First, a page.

http://www.livemint.com/Home-Page/dJEj9KtO9eQNgIM23r2f7H/Argentina-says-next-bond-payment-impossible-threatens-defau.html

http://newsinfo.inquirer.net/612381/argentina-plans-debt-swap-but-analysts-say-its-doomed

The meter gauge link from Antofagasta on the Pacific coast has the most potential. It has the ability (with the refurbishment of around 100km of track in northern Argentina) to link to the mainly meter gauge lines in southern Brazil via the existing Ferroviaria Oriental in Bolivia. Plus there is the proposed 200 km or so Korean financed south east Paraguay link which cuts the corner in that country, and links the Argentinian and the Brazilean MG networks (they have never connected), this link will feed Paraguayan grain exports to north Chile ports. Over the last few years the union (now state) owned own Belgrano Cargas, through sheer bloody ineptitude, allowed the track on The Argy side of Socompa Pass to deteriorate to the stage where it is now unusable, with 300 odd km requiring re-sleepering. The outgoing right wing Chilean government in 2012/13 renegotiated running rights over this line as far as Salta/Guemes in northern Argentina, for Chilean private operators. Track on the Chilean side of the border is private, owned by FCAB and Ferronor. For 15 years prior to 2009 this line carried the bulk of northern Chiles CNG/LPG requirements in massive privately owned Chilean tank-cars. This line has the clearances to carry 2 x TEU equivalent on splines, of which Belgrano Cargas has around 200 never used examples stored at Alto Cordoba since 1998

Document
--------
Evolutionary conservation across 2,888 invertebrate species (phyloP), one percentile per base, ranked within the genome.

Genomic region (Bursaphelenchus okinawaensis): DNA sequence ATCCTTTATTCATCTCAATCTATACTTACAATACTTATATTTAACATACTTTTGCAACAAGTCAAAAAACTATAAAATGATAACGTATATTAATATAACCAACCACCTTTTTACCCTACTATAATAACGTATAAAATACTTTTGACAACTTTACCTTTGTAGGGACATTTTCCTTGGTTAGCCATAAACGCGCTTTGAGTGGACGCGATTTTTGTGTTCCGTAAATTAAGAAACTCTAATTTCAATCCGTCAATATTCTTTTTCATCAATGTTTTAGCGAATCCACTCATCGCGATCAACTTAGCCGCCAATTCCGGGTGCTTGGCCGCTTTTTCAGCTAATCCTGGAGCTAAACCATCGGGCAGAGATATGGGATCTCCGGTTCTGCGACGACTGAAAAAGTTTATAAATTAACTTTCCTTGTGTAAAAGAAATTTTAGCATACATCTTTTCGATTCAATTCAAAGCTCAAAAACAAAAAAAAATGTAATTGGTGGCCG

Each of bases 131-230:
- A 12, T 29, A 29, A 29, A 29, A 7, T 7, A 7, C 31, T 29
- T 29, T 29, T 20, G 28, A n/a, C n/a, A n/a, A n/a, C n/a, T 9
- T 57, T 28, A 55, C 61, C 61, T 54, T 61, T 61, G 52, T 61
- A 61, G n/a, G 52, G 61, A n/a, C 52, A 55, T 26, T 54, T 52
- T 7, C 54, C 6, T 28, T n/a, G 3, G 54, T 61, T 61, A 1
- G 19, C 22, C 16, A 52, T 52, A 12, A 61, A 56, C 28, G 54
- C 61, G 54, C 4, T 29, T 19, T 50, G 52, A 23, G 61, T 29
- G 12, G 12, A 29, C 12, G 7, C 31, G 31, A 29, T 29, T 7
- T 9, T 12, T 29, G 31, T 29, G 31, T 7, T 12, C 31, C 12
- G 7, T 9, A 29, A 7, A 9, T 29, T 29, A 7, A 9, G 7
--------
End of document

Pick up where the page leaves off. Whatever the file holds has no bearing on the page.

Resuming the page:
http://www.railpictures.net/viewphoto.php?id=114277
http://revistatodotrenes.blogspot.com.au/2010/07/esperando-la-vuelta-del-tren-del-gas.html
For stored splines


http://www.youtube.com/watch?v=keG9MdvuXcw

FCAB hauls well over 2.6 million tonnes of concentrated sulphuric acid per annum to the Barrick and BHP Escondina Mines over the Chilean section of this line, the 90 or so kilometers of line from the mines to the border post at Socompa are under a care and maintenance program

http://en.wikipedia.org/wiki/Salta%E2%80%93Antofagasta_railway

There are some errors in the Wikipedia reference. The eastern sector of the Chilean line from Augusta Victoria to Socompa (around 140km) is owned by Ferronor (FCAB lease the western sector to access mining customers). The reference in the strip map to a Copiapo and Santiago connection west of O'Higgins is fantasy. When the Red Norte still existed prior to the late '80's the connection south to Santiago was at Palastina
 
wanderer53 Sir Nigel Gresley

Location: front left seat EE set now departed
Well if the person who asked the question is not going to thank you for the detailed reply to his questions I will, It is always nice to get a bit more information than what is contained in the media reports that I post here.

Ross